Opera + Classical Music Reviews

Phases: The Music of Steve Reich (2) @ Barbican Theatre and St Luke’s Education Centre, London

7 October 2006

A minimalist marathon.

Not a prospect that might immediately set themouth watering, but one that in reality proved to be an utterly absorbingseries of concerts, a fitting 70th birthday tribute to a man increasinglyrevered as one of the 20th century’s most important classicalcomposers.

The festival was presented by the Barbican but minded by the New Yorkcontemporary music ensemble Bang On A Can, in association with SteveReich himself.

The programmes drew back a little in order to examineReich’s influences, both past and future, whilst looking at his own works,early and late.

There was only one way to start – ‘In The Beginning’, with Reich’sradical discovery of the ‘phase’ process, It’s Gonna Rain. Theeffect was akin to being caught in a musical strobe light, with the rapidfire of Brother Walter’s voice something of a shock in its immediacy,revealing also an early anticipation of techniques now employed inelectronic dance music. Something more sonorous was required in response,provided by Four Organs, with the extended cadence given appropriateroom by the Icebreaker quartet. Performance here was immaculate,though the unfortunate Dan Gresson was given the pulse-defining’shaker’ role, and looked in need of refreshment when his heroic task wasdone!

With St Luke’s shrouded by curtains the rather sinister Come Outrenewed acquaintance with Reich’s manipulation of speech through tape,while Michael Gordon‘s Yo Shakespeare was the first of theReich-influenced pieces to be aired, its dance-based material taking injazz and funk rhythms. This complemented Reich’s rather more acerbic worksnicely, but proved less concentrated in its development of melodicmaterial.

The early Reich returned with Piano Phase, in an innovative videointerpretation by David Cossin, who performed ‘against himself’,reproducing the piano patterns on video and in person from MIDI drum pads.This was cleverly lit, so that the pre-recorded part was projected onto thelive performance, resulting in a striking visual guide to the music.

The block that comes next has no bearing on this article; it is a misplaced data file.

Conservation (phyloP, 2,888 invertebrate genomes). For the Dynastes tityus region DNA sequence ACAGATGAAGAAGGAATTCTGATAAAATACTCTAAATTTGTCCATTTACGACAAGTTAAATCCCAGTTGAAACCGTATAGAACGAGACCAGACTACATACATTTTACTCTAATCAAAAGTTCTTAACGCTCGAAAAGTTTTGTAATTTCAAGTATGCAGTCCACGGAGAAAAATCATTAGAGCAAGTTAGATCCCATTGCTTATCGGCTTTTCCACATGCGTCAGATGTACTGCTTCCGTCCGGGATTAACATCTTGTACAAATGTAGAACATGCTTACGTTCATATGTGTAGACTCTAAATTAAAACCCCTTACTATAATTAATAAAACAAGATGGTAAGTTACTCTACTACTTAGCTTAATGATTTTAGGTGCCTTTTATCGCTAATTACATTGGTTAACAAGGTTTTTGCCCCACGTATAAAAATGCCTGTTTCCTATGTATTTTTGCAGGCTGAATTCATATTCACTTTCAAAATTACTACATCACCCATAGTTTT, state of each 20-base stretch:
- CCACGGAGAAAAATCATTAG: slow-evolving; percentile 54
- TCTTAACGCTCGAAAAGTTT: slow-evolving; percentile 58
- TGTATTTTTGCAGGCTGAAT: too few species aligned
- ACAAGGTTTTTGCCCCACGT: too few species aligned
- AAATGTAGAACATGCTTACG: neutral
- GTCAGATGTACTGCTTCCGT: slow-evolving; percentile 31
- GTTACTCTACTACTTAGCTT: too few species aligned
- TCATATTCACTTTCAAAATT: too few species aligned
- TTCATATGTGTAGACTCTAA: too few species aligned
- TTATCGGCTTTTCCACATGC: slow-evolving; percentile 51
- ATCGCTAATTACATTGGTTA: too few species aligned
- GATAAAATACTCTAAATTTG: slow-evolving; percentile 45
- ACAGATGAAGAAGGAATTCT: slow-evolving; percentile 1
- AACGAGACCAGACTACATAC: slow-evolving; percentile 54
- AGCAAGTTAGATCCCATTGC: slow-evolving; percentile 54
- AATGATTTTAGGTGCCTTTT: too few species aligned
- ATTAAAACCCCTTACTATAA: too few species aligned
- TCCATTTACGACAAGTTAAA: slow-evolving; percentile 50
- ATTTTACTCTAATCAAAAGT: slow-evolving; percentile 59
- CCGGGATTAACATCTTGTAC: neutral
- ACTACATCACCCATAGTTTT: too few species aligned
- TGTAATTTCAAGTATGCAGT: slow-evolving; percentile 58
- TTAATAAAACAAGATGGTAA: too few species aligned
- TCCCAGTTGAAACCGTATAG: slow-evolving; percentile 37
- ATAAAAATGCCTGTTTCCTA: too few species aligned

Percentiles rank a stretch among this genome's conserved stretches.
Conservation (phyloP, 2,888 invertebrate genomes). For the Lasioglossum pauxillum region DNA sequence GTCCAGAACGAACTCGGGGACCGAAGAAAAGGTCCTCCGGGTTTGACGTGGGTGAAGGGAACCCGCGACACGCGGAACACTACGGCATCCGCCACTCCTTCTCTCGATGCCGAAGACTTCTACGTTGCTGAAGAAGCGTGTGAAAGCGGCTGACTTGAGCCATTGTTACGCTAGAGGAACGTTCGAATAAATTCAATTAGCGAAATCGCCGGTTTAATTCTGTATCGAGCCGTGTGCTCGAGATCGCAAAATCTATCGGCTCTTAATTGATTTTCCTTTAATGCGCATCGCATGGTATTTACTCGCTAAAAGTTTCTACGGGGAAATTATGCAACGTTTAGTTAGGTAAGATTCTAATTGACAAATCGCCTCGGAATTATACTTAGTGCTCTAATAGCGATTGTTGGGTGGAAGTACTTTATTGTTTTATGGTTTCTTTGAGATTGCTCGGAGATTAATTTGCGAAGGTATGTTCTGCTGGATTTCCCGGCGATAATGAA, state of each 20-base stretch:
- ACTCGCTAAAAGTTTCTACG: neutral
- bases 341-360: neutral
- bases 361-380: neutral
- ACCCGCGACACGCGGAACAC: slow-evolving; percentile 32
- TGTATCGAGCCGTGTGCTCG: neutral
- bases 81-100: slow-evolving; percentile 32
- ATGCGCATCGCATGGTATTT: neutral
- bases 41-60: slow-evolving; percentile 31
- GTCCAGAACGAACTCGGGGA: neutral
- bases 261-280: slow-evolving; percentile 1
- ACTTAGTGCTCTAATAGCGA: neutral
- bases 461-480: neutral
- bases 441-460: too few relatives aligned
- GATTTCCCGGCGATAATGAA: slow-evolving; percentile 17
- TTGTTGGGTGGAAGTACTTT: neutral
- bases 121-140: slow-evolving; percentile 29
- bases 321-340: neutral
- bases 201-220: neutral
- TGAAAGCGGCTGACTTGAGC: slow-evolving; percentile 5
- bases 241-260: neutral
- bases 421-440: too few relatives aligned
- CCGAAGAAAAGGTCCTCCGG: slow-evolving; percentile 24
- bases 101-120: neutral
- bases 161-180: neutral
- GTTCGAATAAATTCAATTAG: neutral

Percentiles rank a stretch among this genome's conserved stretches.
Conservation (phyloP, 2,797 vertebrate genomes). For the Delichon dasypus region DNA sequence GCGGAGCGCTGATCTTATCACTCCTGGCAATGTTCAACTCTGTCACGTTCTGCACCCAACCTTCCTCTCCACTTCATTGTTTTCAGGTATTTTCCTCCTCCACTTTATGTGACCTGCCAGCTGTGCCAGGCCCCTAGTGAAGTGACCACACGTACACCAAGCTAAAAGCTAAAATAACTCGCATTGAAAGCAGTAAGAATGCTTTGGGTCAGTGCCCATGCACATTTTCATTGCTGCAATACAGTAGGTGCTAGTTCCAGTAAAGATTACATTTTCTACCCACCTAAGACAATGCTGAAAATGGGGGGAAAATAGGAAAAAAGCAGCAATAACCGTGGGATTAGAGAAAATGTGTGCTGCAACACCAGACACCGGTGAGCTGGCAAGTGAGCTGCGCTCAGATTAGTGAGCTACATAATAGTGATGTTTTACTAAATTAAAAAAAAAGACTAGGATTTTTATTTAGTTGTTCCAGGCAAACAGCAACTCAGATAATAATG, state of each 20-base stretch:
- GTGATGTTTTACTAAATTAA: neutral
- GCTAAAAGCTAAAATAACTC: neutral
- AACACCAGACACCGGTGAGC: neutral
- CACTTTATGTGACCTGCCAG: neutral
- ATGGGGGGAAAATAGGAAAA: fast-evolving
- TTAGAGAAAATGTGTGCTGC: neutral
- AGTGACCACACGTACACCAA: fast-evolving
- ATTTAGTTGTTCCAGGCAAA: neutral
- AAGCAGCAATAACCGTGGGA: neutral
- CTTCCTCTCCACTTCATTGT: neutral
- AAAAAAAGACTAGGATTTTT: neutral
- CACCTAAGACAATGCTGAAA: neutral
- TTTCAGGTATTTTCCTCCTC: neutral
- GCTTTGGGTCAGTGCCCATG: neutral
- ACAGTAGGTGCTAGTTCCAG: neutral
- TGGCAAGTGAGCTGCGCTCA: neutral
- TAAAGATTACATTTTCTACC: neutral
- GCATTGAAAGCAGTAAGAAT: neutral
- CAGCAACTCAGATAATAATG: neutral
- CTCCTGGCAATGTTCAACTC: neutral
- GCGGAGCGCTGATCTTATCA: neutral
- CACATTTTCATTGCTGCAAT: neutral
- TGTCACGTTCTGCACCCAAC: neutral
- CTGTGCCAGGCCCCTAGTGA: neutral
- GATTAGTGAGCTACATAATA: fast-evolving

From this first concert it was clear the power Reich’s early work stillholds, so much so that the key phrases remained in the head right up untilthe second instalment. For ‘Distant Voices’ the curtains were drawn,leaving St Luke’s bathed in autumn sunshine, as if outdoors.

We proceeded to examine Reich’s past influences through a canonicGloria from Dufay, four anonymous Hockets and Perotin’smoving Beata Viscera, sung with a restrained beauty by PaulHillier and the Theatre of Voices. Viderunt Omnes was thereal eye-opener, using techniques of repetition and word setting thatanticipated Reich’s techniques even then. As Hillier said in a brief asideafter a virtuoso anonymous organ voluntary from Thomas Rischel, ifwe had been celebrating Reich’s 700th birthday, that might have been themusic we were listening to!

Having set the scene the singers were joined by two keyboards andvibraphones for Proverb. The piece had an Eastern European feel,less obviously minimalist than the early works, but with the weightlessnessof the parts, the voices suspended above light accompaniment fromelectronic organs and percussion, it proved a moving and beautifulexperience.

The dedicatees of Different Trains followed, Reich’s innovativeblend of tape and string quartet radical as ever. The Kronos Quartethave had this work under their fingertips ever since its 1988 genesis andit showed, their authoritative playing not even disturbed by first violinand founder David Harrington losing his electronic pick-up for abrief moment early on.

With lengthy breaks between works the gaps between the concertsthemselves were shortening, so a walk to the Barbican hall left onlyfifteen minutes to gather the mind for a rather bigger string orchestra,that of the BBC Symphony.

They helpfully kicked off ‘Diversions’ by throwing Reich’s orchestraloutput into context with Bartk’s Music for Strings, Percussion andCelesta, though this suffered at the hands of the Barbican Theatre’sexcessively dry acoustic. The orchestra were spread far back, whichenhanced the third movement’s atmospherics as heard from afar, but alsomade the faster music rather detached and a little perfunctory, though heldtogether well by conductor Alexander Rumpf.

Reich’s amplified music fared much better in this environment and thesecond UK performance of the strident You Are (Variations) was arousing experience. Dedicatees Synergy were attuned once again tothe canonic demands of the first movement, but were stood too far back forvisual communication. The thrusting writing for the quartet of pianospropelled the music on at quite a rate as part of Reich’s ‘ideal’orchestra, conducted with verve by Stefan Asbury.

Asbury also presided over Tehillim, in effect Reich’s SymphonyOf Psalms and something of a gateway in his output. Here there was acommon side-effect found in performances of minimalist music, the tensionbetween the performers as the rhythms hang on a knife-edge. Here it wasagain with the unaccredited ‘shaker’, who performed commendably under thespotlight, allowing Synergy to once again weave their vocal magic withReich’s canons.

An auspicious trio with which to start the festival weekend, after whichwe were all ready for a lie down – and that came in the shape of Bang On ACan’s foyer performance of Brian Eno‘s Music For Airports, aserene comedown in its instrumental arrangement. It emphasised the expertplanning behind ‘Phases’ – with many more rewards still to come.

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